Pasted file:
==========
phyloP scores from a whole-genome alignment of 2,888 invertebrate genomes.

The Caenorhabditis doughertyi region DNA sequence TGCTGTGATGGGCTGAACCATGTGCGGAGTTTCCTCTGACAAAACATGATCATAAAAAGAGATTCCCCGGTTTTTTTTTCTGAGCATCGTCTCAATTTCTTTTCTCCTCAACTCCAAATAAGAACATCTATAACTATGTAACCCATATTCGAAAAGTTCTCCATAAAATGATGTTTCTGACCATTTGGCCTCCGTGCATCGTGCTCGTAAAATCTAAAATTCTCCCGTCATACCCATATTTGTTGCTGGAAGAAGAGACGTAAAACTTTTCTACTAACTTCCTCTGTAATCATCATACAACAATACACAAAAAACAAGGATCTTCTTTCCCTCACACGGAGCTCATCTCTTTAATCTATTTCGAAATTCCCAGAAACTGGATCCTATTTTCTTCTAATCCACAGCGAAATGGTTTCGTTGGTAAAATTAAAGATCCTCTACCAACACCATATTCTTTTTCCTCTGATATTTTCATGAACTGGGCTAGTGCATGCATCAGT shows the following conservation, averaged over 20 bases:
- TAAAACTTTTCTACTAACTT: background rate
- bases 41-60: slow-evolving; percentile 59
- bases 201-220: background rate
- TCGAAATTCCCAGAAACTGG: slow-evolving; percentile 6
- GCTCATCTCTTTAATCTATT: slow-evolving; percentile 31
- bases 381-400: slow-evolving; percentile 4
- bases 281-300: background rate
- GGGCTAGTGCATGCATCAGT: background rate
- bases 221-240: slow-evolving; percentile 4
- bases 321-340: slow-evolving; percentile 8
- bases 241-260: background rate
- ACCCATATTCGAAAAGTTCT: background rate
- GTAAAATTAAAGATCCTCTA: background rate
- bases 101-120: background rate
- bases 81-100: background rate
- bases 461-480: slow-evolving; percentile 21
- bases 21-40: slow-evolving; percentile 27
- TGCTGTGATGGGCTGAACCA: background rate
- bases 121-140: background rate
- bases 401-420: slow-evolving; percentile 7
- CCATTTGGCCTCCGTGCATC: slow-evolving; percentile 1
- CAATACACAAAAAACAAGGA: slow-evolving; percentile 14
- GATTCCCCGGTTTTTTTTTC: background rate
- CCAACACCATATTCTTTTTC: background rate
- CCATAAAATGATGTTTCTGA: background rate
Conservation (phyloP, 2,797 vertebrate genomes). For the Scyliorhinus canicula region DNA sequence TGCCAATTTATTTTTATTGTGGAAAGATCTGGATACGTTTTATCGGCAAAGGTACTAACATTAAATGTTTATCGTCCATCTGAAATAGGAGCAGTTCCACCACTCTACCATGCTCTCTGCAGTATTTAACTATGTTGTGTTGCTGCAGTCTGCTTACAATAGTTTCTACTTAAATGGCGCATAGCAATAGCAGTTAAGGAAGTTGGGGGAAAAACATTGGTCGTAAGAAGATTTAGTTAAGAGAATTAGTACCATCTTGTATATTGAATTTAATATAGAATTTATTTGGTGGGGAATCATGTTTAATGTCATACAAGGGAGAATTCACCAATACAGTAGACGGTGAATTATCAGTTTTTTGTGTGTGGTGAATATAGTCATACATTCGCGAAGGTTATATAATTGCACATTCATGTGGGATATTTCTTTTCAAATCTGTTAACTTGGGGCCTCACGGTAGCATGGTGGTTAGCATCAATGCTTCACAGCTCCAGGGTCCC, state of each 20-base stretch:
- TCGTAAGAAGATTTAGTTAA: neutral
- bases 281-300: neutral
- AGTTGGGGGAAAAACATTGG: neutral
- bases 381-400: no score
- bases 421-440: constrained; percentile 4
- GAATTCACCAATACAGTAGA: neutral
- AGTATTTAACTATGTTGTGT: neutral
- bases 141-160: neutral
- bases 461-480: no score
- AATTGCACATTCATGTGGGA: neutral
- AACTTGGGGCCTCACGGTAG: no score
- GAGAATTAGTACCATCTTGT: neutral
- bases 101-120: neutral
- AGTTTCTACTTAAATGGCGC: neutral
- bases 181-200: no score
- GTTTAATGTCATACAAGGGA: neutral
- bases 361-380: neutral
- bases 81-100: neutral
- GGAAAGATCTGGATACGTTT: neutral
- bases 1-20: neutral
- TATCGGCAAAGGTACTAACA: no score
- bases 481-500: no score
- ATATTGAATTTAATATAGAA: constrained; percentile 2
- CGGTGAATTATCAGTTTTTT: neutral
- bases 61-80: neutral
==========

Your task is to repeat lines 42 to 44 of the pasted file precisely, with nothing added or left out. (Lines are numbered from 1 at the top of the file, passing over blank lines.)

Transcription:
- AGTTTCTACTTAAATGGCGC: neutral
- bases 181-200: no score
- GTTTAATGTCATACAAGGGA: neutral